Interesting: Entrepreneurs, Investors Fleeing France

The NY Times seems surprised that entrepreneurs and the money class are bolting from France

Guillaume Santacruz, an aspiring French entrepreneur, brushed the rain from his black sweater and skinny jeans and headed down to a cavernous basement inside Campus London, a seven-story hive run by Google in the city’s East End.

It was late on a September morning, and the space was crowded with people hunched over laptops at wooden cafe tables or sprawled on low blue couches, working on plans to create the next Facebook or LinkedIn. The hiss of a milk steamer broke through the low buzz of conversation as a man in a red flannel shirt brewed cappuccino at a food bar.

A year earlier, Mr. Santacruz, who has two degrees in finance, was living in Paris near the Place de la Madeleine, working in a boutique finance firm. He had taken that job after his attempt to start a business in Marseille foundered under a pile of government regulations and a seemingly endless parade of taxes. The episode left him wary of starting any new projects in France. Yet he still hungered to be his own boss.

So he bolted. Like quite a few others. He went to England. Many go to other countries. One of the other issues is that the atmosphere in France is unforgiving of failing in business. But, mostly taxes and regulations.

France has been losing talented citizens to other countries for decades, but the current exodus of entrepreneurs and young people is happening at a moment when France can ill afford it. The nation has had low-to-stagnant economic growth for the last five years and a generally climbing unemployment rate — now about 11 percent — and analysts warn that it risks sliding into economic sclerosis.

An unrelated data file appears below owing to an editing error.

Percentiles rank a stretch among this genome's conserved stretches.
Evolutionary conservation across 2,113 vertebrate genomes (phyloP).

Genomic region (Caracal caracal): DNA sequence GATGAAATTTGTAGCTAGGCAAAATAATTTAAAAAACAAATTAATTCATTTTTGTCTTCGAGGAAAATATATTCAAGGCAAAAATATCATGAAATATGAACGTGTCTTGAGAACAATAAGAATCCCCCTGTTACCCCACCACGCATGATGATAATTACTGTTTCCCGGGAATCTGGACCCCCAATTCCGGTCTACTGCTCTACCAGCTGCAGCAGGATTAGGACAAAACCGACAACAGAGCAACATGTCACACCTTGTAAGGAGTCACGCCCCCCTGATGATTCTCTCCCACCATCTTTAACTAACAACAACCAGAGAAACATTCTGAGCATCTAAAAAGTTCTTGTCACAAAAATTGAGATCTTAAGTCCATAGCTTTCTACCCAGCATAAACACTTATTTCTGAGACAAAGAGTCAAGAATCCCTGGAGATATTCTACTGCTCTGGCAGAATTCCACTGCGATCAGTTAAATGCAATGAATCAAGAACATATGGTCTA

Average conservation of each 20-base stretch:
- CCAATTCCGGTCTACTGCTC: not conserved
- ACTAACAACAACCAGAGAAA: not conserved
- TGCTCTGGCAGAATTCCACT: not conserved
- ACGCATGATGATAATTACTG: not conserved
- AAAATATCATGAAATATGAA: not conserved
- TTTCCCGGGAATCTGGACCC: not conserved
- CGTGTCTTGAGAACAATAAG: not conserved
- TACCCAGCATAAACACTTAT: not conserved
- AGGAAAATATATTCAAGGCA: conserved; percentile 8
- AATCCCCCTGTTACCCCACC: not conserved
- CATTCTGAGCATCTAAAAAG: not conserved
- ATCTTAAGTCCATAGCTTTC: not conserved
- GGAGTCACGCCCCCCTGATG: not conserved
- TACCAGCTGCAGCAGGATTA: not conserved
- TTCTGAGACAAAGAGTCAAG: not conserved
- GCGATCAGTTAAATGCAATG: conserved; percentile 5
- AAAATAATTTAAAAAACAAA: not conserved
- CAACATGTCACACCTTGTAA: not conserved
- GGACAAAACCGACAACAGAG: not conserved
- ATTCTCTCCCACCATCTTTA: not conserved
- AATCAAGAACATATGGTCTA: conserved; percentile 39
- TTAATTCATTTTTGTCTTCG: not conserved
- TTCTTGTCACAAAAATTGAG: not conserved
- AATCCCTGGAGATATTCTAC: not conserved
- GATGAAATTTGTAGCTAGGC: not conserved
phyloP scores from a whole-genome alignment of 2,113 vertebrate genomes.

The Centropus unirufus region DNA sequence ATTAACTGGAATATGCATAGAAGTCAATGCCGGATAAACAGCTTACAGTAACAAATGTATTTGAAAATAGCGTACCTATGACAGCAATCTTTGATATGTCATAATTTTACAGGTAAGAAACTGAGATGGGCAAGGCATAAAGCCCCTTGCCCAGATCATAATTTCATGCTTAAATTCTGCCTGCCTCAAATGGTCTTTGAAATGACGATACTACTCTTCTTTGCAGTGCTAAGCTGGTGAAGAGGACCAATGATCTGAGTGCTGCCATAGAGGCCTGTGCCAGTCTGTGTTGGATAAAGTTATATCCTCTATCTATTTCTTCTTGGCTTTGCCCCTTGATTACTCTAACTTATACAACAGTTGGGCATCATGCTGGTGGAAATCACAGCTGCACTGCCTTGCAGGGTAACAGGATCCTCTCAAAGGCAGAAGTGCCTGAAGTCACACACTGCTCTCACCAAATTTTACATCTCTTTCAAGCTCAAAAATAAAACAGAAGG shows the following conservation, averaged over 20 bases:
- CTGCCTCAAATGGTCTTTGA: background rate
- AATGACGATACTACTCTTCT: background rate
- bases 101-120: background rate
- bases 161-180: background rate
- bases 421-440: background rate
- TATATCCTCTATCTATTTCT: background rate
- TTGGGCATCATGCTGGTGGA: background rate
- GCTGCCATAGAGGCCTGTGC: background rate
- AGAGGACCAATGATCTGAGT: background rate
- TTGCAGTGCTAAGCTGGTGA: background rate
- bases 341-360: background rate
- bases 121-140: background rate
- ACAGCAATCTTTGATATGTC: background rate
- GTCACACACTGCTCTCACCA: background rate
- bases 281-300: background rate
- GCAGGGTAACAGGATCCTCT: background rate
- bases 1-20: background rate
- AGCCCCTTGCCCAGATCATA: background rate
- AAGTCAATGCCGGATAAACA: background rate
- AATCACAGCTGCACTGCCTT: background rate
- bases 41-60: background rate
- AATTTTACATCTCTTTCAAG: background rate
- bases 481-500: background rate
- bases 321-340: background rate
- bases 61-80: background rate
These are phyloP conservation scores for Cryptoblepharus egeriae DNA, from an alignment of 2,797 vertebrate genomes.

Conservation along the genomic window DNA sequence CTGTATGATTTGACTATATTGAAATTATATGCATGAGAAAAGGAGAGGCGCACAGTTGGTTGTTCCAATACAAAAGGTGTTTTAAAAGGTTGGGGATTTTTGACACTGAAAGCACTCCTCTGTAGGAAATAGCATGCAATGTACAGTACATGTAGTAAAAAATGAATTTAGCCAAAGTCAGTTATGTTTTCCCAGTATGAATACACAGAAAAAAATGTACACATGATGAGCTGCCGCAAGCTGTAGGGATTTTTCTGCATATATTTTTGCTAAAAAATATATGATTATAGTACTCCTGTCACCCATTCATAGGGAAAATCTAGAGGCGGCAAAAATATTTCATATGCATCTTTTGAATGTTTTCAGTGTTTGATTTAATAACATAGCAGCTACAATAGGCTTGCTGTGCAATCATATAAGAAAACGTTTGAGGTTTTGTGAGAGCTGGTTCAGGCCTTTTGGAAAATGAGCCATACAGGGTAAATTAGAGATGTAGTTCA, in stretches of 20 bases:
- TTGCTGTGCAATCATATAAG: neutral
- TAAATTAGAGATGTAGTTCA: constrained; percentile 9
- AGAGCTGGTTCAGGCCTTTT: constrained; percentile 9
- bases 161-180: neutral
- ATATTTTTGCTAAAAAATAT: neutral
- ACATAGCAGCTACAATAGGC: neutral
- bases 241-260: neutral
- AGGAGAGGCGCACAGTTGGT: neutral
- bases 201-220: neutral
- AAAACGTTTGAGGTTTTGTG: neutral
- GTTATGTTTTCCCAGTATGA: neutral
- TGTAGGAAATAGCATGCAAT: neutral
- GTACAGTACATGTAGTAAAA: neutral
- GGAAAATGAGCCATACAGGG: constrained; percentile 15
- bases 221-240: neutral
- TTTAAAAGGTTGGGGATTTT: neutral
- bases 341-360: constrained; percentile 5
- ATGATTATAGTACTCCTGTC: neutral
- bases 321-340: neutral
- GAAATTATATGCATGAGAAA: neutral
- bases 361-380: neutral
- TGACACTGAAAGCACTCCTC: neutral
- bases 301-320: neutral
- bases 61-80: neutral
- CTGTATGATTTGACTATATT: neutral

Sounds familiar, regarding the economics. The US has people bolting for non-Liberal states. Growth overall for the US is low to anemic.

Some wealthy businesspeople have also been packing their bags. While entrepreneurs fret about the difficulties of getting a business off the ground, those who have succeeded in doing so say that society stigmatizes financial success. The election of President François Hollande, a member of the Socialist Party who once declared, “I don’t like the rich,” did little to contradict that impression.

That also sounds familiar.

After denying that there was a problem, Mr. Hollande is suddenly shifting gears. Since the beginning of the year, he has taken to the podium under the gilded eaves of the Élysée Palace several times with significant proposals to make France more alluring for entrepreneurs and business, while seeking to preserve the nation’s model of social protection.

This is the guy who wanted to impose a 75% on the wealthy. And a goodly chunk of French citizens despise the rich. Sound familiar?

“It is a French cultural characteristic that goes back to almost the revolution and Robespierre, where there’s a deep-rooted feeling that you don’t show that you make money,” Ms. Segalen, the recruiter, said. “There is this sense that ‘liberté, égalité, fraternité’ means that what’s yours should be mine. It’s more like, if someone has something I can’t have, I’d rather deprive this person from having it than trying to work hard to get it myself. That’s a very French state of mind. But it’s a race to the bottom.”

That sounds familiar, too. Fortunately, we haven’t quite reached this level. Yet. The entire story is a stand-in for Progressive economic policies.